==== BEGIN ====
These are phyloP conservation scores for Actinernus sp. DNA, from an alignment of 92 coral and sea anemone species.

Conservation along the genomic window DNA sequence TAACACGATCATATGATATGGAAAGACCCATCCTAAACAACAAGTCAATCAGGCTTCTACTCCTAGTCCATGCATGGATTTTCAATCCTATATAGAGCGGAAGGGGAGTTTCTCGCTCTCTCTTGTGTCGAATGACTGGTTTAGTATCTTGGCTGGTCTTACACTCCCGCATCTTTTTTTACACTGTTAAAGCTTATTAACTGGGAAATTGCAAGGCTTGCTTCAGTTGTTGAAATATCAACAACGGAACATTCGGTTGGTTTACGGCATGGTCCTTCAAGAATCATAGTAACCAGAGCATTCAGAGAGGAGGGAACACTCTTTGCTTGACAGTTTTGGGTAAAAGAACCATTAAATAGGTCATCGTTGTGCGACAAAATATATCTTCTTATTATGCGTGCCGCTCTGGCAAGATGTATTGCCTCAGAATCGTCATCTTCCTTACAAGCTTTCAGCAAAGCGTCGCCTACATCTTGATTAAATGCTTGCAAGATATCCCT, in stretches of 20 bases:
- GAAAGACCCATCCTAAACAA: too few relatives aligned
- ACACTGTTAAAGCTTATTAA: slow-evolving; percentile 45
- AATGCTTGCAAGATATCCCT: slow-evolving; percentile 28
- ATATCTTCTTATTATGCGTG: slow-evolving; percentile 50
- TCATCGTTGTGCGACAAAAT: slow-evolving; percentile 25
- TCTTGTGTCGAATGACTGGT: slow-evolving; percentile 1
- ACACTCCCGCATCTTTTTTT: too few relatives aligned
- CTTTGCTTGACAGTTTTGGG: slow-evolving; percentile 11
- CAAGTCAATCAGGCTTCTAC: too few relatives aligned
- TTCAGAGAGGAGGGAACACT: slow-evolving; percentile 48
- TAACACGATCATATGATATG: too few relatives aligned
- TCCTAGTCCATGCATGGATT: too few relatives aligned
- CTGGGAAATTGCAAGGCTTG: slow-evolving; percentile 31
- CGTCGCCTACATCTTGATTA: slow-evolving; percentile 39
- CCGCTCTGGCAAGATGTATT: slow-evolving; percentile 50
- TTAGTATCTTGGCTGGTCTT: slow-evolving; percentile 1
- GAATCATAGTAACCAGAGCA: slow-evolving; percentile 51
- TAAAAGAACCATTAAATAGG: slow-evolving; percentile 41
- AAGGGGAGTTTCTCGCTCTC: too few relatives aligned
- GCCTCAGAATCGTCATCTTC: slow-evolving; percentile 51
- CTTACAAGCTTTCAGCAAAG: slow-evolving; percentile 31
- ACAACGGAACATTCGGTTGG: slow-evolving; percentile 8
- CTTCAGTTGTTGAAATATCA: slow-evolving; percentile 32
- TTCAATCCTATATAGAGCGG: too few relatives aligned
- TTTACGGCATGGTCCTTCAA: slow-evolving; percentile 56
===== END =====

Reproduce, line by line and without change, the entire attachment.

These are phyloP conservation scores for Actinernus sp. DNA, from an alignment of 92 coral and sea anemone species.

Conservation along the genomic window DNA sequence TAACACGATCATATGATATGGAAAGACCCATCCTAAACAACAAGTCAATCAGGCTTCTACTCCTAGTCCATGCATGGATTTTCAATCCTATATAGAGCGGAAGGGGAGTTTCTCGCTCTCTCTTGTGTCGAATGACTGGTTTAGTATCTTGGCTGGTCTTACACTCCCGCATCTTTTTTTACACTGTTAAAGCTTATTAACTGGGAAATTGCAAGGCTTGCTTCAGTTGTTGAAATATCAACAACGGAACATTCGGTTGGTTTACGGCATGGTCCTTCAAGAATCATAGTAACCAGAGCATTCAGAGAGGAGGGAACACTCTTTGCTTGACAGTTTTGGGTAAAAGAACCATTAAATAGGTCATCGTTGTGCGACAAAATATATCTTCTTATTATGCGTGCCGCTCTGGCAAGATGTATTGCCTCAGAATCGTCATCTTCCTTACAAGCTTTCAGCAAAGCGTCGCCTACATCTTGATTAAATGCTTGCAAGATATCCCT, in stretches of 20 bases:
- GAAAGACCCATCCTAAACAA: too few relatives aligned
- ACACTGTTAAAGCTTATTAA: slow-evolving; percentile 45
- AATGCTTGCAAGATATCCCT: slow-evolving; percentile 28
- ATATCTTCTTATTATGCGTG: slow-evolving; percentile 50
- TCATCGTTGTGCGACAAAAT: slow-evolving; percentile 25
- TCTTGTGTCGAATGACTGGT: slow-evolving; percentile 1
- ACACTCCCGCATCTTTTTTT: too few relatives aligned
- CTTTGCTTGACAGTTTTGGG: slow-evolving; percentile 11
- CAAGTCAATCAGGCTTCTAC: too few relatives aligned
- TTCAGAGAGGAGGGAACACT: slow-evolving; percentile 48
- TAACACGATCATATGATATG: too few relatives aligned
- TCCTAGTCCATGCATGGATT: too few relatives aligned
- CTGGGAAATTGCAAGGCTTG: slow-evolving; percentile 31
- CGTCGCCTACATCTTGATTA: slow-evolving; percentile 39
- CCGCTCTGGCAAGATGTATT: slow-evolving; percentile 50
- TTAGTATCTTGGCTGGTCTT: slow-evolving; percentile 1
- GAATCATAGTAACCAGAGCA: slow-evolving; percentile 51
- TAAAAGAACCATTAAATAGG: slow-evolving; percentile 41
- AAGGGGAGTTTCTCGCTCTC: too few relatives aligned
- GCCTCAGAATCGTCATCTTC: slow-evolving; percentile 51
- CTTACAAGCTTTCAGCAAAG: slow-evolving; percentile 31
- ACAACGGAACATTCGGTTGG: slow-evolving; percentile 8
- CTTCAGTTGTTGAAATATCA: slow-evolving; percentile 32
- TTCAATCCTATATAGAGCGG: too few relatives aligned
- TTTACGGCATGGTCCTTCAA: slow-evolving; percentile 56